You need to have good bet variance to win at any counting system. If you go slow and vary your wager from $5 to $20, you are slightly ahead. If you get more confident and vary your wagers from $5 to $40, you’ll get about a .40% edge. You can’t hit that .60% edge until you are enjoying a 1 to 10 spread ($5 to $50).

If you are wondering about taking insurance, it’s the same with a single deck as with multiple decks. On a single deck, you should take insurance (when the dealer shows an ace) any time the count is higher than +3. With multiple decks, you’ll have to do that math again and turn your running count into a true count. When the true count is higher than +3, insurance is a good wager.

What will your earnings look like with perfect basic strategy? Remember, the house still has the edge, so it will cost you about 5 cents for every $10 you bet. Sixty hands an hour, and your entertainment costs are about $3 per hour.  With comps, reduced room rates, and free drinks, you’ll be ahead of the game. It gets better with the Hi-Lo count.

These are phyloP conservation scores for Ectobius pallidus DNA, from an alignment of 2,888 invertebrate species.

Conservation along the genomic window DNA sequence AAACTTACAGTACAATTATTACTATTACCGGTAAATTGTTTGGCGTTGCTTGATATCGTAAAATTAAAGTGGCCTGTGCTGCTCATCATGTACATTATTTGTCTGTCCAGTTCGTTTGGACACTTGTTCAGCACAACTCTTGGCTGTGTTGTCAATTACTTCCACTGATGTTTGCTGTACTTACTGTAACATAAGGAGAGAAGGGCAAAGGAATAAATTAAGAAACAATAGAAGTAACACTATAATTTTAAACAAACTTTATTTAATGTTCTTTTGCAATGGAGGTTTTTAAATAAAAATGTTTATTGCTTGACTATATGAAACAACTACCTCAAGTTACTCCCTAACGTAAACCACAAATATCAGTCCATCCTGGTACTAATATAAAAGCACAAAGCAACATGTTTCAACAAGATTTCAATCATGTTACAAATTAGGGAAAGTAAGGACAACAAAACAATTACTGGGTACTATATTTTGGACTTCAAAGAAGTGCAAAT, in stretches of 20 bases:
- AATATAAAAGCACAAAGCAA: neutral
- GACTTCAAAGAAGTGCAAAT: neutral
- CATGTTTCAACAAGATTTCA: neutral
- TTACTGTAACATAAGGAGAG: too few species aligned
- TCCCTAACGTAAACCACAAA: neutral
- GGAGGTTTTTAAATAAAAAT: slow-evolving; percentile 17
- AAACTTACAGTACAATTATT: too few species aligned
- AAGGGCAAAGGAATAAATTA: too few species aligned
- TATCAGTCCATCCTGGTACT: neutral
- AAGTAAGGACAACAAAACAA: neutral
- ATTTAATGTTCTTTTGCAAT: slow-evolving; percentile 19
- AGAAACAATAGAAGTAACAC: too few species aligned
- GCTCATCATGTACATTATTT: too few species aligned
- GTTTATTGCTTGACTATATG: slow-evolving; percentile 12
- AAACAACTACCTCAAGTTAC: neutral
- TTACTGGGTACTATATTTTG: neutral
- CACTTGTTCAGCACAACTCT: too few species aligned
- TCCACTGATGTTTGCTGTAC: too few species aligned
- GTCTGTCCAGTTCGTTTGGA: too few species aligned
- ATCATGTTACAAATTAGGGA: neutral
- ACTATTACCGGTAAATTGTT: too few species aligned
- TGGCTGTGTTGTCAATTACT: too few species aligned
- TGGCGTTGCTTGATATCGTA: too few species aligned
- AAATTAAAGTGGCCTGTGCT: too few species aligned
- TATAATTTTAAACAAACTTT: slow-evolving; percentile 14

There, you hope to turn things around and get a .60% edge for your play. If you play well enough and get 60 hands per hour with an average bet of $25 (average, not your base bet or your highest wager), you put $1500 into action. That earns you about $9.  If the dealer is fast and you get 100 hands an hour, you could earn $15 per hour, plus your comps. Pretty sweet.

Bet Size and Bankroll Size

Whether you are learning to play blackjack for the first time or learning the Hi-Lo count, the odds are good that you’ll lose money the first few times you play the game. That’s not a bad thing; it’s a learning curve. You’ve got to get the basics under your belt first. Then you can do some winning.